As F1 heartlands in Europe face an uncertain future with contracts rising to uncontrollable levels. Liberty Media has blamed chairman emeritus Bernie Ecclestone for the situation. But why do they believe he is to blame?
Liberty blames Ecclestone for race contract issues
Liberty Media CEO Greg Maffei has blamed chairman emeritus Bernie Ecclestone for creating some of the problems they are facing when it comes to renewing contracts with race organisers.
While the sports owners have agreed on some new deals with newer races, it has struggled to renew deals with the historic Grand Prix, such as the German, Spanish, Italian, Mexican and British GPs are all coming to an end, and no renewals have been agreed as of yet.
In addition to the inevitable differences of opinion over fees, Mexico and Spain both have issues with the public funding that has hitherto supported the races.
Maffei says that former CEO and chairman emeritus Ecclestone had not helped by suggesting that races were paying too much under the very deals that he originally put together.
Maffei told a Deutsche Bank conference, “Bernie had done a very good job, arguably too good a job, and had drained the promoters, and we got a lot of blowback, partly because we’re public now and they can see the prices.”
“Also partly because Bernie suggested to a lot of them that they were overpaying. That didn’t help the cause. Exacerbating that are governments trying to pull back subsidies, in Mexico, other places – Spain. So that creates some challenges.”
Asked about potential new events, Maffei said “We remain working on Miami, but there are obstacles to a lot of that.”
He also says that they were looking at races in the US including Las Vegas, and in Africa, F1 has not raced on the African continent since 1993. But he accepts it’s a balancing act between the historic European races and expansion in Asia.
But added “We’re not yet prepared to announce any, but there’s a careful mix or blend of where you want to grow and where you want to solidify.”
Regarding the already confirmed for 2020 Vietnam GP, Maffei said it “will be more exciting and a positive improvement over Malaysia, which was not differentiated enough from Singapore.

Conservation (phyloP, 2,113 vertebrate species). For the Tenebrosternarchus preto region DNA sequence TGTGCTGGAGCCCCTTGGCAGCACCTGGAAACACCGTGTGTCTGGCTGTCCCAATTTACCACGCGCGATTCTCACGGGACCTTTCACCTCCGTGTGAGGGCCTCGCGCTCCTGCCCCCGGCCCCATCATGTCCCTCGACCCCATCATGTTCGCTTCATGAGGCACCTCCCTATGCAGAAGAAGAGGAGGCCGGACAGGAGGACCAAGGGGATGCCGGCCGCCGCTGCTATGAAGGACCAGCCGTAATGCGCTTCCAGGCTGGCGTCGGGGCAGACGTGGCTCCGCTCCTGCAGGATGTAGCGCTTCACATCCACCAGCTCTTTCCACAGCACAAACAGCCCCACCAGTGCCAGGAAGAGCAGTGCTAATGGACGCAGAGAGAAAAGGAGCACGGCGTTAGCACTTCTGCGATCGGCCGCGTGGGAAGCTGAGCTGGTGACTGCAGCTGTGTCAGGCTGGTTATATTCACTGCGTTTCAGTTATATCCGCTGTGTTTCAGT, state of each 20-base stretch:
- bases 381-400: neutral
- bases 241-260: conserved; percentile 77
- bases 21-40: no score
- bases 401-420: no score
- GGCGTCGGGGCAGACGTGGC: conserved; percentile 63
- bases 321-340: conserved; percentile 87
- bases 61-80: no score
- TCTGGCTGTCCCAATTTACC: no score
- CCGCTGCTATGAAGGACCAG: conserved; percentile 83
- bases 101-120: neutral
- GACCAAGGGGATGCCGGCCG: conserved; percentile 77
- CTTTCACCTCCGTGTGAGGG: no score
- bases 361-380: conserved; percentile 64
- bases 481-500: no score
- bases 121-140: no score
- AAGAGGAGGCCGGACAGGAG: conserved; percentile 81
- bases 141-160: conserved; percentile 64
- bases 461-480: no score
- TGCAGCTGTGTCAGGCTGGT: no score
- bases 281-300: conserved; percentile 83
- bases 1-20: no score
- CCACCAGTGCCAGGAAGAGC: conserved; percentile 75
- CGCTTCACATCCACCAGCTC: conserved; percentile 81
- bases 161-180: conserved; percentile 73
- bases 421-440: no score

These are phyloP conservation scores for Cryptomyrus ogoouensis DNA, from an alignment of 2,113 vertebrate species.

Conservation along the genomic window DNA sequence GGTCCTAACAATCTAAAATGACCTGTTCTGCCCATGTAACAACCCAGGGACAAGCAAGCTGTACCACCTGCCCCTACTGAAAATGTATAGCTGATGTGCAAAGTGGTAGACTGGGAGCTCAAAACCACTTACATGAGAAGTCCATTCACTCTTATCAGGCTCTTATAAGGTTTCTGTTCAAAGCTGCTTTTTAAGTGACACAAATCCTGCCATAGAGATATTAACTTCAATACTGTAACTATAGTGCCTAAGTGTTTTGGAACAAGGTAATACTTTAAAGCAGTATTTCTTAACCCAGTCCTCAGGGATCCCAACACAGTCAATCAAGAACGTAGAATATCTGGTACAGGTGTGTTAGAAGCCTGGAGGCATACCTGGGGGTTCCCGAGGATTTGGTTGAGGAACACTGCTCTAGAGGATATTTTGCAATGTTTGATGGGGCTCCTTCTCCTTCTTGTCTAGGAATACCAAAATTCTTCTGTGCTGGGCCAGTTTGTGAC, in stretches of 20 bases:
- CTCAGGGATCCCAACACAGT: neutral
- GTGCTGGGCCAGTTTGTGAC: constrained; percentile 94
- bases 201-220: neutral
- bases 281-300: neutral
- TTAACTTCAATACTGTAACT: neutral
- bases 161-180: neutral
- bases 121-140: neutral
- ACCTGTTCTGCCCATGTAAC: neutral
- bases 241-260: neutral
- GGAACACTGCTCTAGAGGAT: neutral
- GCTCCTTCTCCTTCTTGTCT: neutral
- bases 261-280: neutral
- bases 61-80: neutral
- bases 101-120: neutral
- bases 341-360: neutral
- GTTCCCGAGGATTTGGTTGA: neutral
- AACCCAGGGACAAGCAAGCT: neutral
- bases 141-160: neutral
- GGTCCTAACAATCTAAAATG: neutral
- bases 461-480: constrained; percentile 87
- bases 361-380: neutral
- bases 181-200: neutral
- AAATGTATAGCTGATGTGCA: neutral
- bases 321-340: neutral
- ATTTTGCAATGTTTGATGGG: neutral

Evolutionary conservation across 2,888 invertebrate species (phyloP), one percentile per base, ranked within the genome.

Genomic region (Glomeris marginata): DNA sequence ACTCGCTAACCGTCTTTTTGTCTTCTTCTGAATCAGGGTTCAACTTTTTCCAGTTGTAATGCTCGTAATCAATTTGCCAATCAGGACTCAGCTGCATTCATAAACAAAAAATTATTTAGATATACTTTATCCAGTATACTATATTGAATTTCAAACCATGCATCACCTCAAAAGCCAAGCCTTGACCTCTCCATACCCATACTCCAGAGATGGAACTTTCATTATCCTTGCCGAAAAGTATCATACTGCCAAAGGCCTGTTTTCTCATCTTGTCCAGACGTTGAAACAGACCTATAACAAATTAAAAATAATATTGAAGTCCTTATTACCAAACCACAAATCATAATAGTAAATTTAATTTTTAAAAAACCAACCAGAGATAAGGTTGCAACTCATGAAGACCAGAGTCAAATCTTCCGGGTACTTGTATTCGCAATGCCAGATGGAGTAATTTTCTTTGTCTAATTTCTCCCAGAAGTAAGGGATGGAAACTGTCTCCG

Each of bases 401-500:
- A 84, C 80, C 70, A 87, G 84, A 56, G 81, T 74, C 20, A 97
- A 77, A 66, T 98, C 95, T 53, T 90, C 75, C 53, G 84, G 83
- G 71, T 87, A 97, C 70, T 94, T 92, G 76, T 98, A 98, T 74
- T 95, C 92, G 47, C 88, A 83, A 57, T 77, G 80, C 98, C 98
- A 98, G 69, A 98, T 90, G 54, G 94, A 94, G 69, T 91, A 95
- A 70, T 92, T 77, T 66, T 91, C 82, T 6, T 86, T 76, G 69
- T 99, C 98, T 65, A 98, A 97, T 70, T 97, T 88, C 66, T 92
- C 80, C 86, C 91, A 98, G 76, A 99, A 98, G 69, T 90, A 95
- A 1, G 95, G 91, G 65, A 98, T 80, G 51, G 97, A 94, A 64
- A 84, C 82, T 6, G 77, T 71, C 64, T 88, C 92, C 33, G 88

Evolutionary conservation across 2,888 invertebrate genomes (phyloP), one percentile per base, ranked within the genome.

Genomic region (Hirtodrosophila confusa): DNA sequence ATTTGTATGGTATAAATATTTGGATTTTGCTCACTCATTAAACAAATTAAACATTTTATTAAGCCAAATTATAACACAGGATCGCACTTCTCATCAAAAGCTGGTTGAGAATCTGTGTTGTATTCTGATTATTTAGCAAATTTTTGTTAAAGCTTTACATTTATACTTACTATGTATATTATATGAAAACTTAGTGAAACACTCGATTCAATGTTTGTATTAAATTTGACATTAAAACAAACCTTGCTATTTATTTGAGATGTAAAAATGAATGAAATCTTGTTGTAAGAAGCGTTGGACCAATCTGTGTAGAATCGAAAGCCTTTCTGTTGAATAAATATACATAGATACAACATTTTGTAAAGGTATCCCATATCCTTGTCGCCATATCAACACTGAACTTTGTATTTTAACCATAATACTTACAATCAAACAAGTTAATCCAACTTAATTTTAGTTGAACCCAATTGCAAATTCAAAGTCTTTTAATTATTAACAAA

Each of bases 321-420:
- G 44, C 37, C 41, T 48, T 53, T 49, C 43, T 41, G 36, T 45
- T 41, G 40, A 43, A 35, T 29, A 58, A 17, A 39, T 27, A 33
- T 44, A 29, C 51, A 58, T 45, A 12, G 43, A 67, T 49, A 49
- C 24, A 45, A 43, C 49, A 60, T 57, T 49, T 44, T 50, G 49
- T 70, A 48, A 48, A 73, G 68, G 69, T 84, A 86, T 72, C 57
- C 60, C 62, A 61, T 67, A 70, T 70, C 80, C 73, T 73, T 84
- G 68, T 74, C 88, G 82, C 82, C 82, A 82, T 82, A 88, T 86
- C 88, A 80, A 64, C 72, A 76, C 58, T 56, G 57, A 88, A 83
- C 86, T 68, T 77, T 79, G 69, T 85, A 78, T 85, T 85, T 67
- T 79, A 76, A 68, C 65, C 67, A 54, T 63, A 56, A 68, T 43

“I haven’t been to a weekend without Charlie,” words of Ross Brawn. On the eve of the season opener race director, Charlie Whiting passed away. In his five decades in the sport he became ringmaster but how will he be remembered
Whiting dies suddenly ahead of the Australian Grand Prix
Formula One race director Charlie Whiting has died suddenly aged sixty-six ahead of the season-opening Australian Grand Prix. The sports governing body the FIA confirmed this morning that he had pulmonary embolism on Thursday morning in Melbourne, three days before the first race of the 2019 season.
The British engineer who has been in the sport for five decades was one of the most respected, influential and well-liked figures across five decades in the paddock.
The British engineer began his career with Hesketh in 1977, before joining Bernie Ecclestone’s Brabham team where he was the chief mechanic and then chief engineer. He then joined the FIA, becoming a central part of the organisation’s running of F1 ever since.
The FIA has confirmed that the Australian Michael Masi will take Whiting’s place as race director, safety delegate and permanent starter this weekend in Melbourne.
His death leaves the sport with a big hole to fill, he was the go-to man from safety to technical to sporting matters. F1 has lost a man who did the most difficult jobs, pretty much wrote the rules by himself, and he did all this with a lightness of touch, approachability and ready sense of humour.